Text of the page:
Modernism and Roman Catholicism
The Modernists of the Roman Catholic church tended to deny the objective value of traditional beliefs and to regard some dogmas of the church as symbolic rather than literally true (see Dogma). The leaders among this group included the Irish theologian George Tyrrell, the British theologian (of Austrian parentage) Baron Friedrich von Hügel, and the French theologian and Orientalist Alfred Loisy. Such works as Life of Jesus (1863; trans. 1863), by the French philologist and historian Ernest Renan, helped to lessen the authority of the teachings of the church on early Christianity.
Modernism in Europe was also a matter of political controversy. Those who supported the traditional views on church and state opposed the Modernists and their drive toward social reforms. Within the Roman Catholic church, the centralization of church government in Rome and the influence of the Curia were attacked. Church discipline over the clergy was strongly questioned. Perhaps most notable was the movement among scholars to work and publish without supervision from the church.
Censure of the movement reached a climax in 1907. On July 3, 1907, a decree, Lamentabili Sane (With truly lamentable results), was issued by the holy office with the approval of Pius X. It listed and condemned as heretical, false, rash, bold, and offensive 65 propositions, 38 of them related to biblical criticism and the remainder to Modernism. On September 8 of the same year, the pope issued an encyclical, Pascendi Dominici Gregis (Of the primary obligations). Modernism, it said, is a synthesis of all heresies, "an alliance between faith and false philosophy," arising from curiosity and "pride, which rouses the spirit of disobedience and demands a compromise between authority and liberty." Pius concluded his attack on the movement on Sept 1, 1910, in a motu proprio (a message prepared on papal initiative alone), Sacrorum Antistitum (Oath Against Modernism). He gave assent to all articles of Roman Catholic belief and dissented from all the tenets in all times condemned by the church of Rome. In the same document, he required an anti-Modernist oath from all clerics in the Roman Catholic church.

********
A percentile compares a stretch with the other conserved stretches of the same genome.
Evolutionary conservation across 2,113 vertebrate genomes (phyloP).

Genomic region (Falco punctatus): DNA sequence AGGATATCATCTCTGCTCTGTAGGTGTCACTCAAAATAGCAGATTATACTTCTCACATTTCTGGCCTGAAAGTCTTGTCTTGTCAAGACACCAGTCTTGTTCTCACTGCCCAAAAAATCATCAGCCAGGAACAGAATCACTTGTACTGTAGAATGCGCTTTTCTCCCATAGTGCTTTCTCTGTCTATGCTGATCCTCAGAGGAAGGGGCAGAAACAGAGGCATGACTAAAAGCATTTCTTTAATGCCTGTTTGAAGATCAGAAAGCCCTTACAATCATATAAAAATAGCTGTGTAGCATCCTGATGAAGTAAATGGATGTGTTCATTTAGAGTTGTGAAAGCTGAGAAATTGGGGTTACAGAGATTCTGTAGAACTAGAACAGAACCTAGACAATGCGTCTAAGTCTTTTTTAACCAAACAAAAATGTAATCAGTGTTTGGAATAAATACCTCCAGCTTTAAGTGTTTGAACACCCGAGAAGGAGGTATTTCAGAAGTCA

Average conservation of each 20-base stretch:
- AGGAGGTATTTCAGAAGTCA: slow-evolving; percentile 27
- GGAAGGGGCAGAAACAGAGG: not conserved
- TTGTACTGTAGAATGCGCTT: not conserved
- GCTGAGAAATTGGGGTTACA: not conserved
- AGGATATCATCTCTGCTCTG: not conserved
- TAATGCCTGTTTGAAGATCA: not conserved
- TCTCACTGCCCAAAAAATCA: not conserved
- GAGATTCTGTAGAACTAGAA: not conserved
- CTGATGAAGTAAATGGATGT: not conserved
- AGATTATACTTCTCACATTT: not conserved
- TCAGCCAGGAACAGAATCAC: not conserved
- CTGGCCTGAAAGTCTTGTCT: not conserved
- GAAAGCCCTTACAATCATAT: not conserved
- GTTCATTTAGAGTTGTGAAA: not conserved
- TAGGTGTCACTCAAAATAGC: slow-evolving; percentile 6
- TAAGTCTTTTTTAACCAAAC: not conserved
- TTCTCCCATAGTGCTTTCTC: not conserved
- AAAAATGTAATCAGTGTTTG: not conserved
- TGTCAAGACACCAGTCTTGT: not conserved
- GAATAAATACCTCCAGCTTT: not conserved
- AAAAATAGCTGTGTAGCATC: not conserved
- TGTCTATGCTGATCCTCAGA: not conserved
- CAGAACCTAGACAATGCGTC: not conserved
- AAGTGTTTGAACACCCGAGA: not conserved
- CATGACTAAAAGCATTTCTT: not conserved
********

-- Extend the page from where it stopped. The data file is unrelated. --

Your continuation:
Modernism and Protestantism
A corresponding movement among Protestants had also been developing. If one accepted the historical findings of biblical scholars and the so-called higher criticism, questions arose that could not be answered in terms of traditional beliefs. The philosophical emphases of the Enlightenment of the late 18th century and the contemporaneous reexamination of the sources of personal religious expression added force to such questions. Prominent among Protestant Modernists were the German theologians Friedrich Schleiermacher and Albrecht Ritschl.
These Protestants attempted to find new interpretations of religious experience and an understanding of history that could accommodate the implications of the theory of evolution and discoveries in psychology, archaeology, and ancient history. To a large extent, they denied literal inspiration of the Bible and the historicity of the Jesus Christ of the Gospels (see Biblical Scholarship). They stressed ethical and moral behavior, rather than adherence to formal creeds, as essential to Christian life. They turned the activity of church officials to social areas and away from academic issues. See also Christianity; Theology.
Modernism in the U.S.
In the 1920s in the U.S., the term Modernism took on a more restricted meaning. It began to be applied to any rejection of traditional doctrine. At the same time a movement called Fundamentalism developed among conservative members of various Protestant denominations in opposition to Modernist tendencies.